- Other Social Media
- My Solution
- Final Thoughts
I’ve discussed it before, but I’m not a big fan of bots that give “levels” or “experience” for sending messages. The most common way of handling this is just to simply give a set (or slightly-varying) amount of points for sending a message. Sometimes there is a cooldown, sometimes there is a minimum message length, sometimes there is a max number of points per day or time period. However, all of these systems suffer from the same problem: it encourages users simply to send messages, rather than contribute positively to conversations. I’m sure that some readers out there are thinking “yes, I want as much activity as possible,” but from my experience, not all activity is good activity.
~ Encourage users to interact with the server
~ Encourage users to contribute to conversations with relevant questions and comments
~ Give proper representation to positive contributors on the server
~ Encourage users to spam
~ Encourage users to say irrelevant or ‘filler’ messages
~ Encourage users to try to game/cheat the system
~ Interrupt conversations with “level-up” messages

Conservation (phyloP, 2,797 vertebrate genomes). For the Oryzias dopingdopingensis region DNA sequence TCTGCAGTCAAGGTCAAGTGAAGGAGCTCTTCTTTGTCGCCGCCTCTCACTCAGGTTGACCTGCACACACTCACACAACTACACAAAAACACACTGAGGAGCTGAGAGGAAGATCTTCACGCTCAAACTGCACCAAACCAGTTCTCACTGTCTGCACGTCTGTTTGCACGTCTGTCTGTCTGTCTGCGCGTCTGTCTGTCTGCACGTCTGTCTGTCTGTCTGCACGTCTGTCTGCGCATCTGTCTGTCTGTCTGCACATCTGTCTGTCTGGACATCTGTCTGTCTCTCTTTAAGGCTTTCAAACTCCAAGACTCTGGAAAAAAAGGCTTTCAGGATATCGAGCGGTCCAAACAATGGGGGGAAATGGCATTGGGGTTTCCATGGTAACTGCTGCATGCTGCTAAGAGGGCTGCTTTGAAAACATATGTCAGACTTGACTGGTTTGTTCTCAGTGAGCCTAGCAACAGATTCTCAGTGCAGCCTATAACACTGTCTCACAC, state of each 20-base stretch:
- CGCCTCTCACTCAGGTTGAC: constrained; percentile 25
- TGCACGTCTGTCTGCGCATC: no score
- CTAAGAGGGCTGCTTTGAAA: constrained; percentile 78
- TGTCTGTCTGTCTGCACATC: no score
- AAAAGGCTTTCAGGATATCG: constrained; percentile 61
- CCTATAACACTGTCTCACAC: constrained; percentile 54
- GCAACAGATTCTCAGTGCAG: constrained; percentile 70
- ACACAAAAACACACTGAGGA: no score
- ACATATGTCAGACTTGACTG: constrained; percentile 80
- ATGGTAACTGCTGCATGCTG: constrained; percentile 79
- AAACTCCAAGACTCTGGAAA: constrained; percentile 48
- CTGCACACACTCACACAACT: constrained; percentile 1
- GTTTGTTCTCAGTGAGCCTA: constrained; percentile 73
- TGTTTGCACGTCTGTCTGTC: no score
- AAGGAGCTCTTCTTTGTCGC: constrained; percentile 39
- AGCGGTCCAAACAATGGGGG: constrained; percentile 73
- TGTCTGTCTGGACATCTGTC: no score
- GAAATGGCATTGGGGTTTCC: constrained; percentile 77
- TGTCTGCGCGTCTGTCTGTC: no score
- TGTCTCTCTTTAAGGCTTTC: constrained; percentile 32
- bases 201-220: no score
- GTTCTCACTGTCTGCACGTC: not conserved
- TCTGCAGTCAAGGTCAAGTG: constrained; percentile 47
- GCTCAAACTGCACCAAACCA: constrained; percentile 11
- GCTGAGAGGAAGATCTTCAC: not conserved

~ Interrupt conversations with unecessary reactions or DMs
~ Require extra work/learning on the user’s part
Other Social Media
So, how do other social media services solve this problem? Well, let’s take a look at a few services that have a comparable problem, and see how they tackle it.
While reddit doesn’t have the same structure to a normal chatroom, it does have a good way of showing a user’s experience, in the form of karma. Karma is gained from users up-voting your messages, and lost from users down-voting your messages (below zero). This becomes a fairly accurate representation of contribution, as meaningful contributions will likely get up-voted and gain karma, while pointless contributions or spam will result in the loss of karma. Additionally, it becomes more valuable to provide useful replies than it does to provide many meaningless replies. In short, karma is a good measure of quality over quantity.
Of course, there are flaws to this system as well. For example, the karma system relies on the fact that every message has its own vote counter, which is not very feasible for (and would be obtrusive to) conversations in Discord. Even if some sort of reaction system were used, it would still require extra work by the end users, and they would need to learn how to use this system.
Facebook, Twitter, and lots more
Facebook and Twitter both feature a similar system to Reddit: they provide the ability to “like” messages and posts. These two also provide a “share” (or “retweet”) functionality to further promote specific messages. Users can “follow” other users to see more posts by those users, which provides a decent metric of who contributes to the site. This system requires even more input from users than Reddit, as not only do people need to like/share individual posts, but they need to follow other users to produce the contribution score. This is not very applicable to a chatroom format with conversations.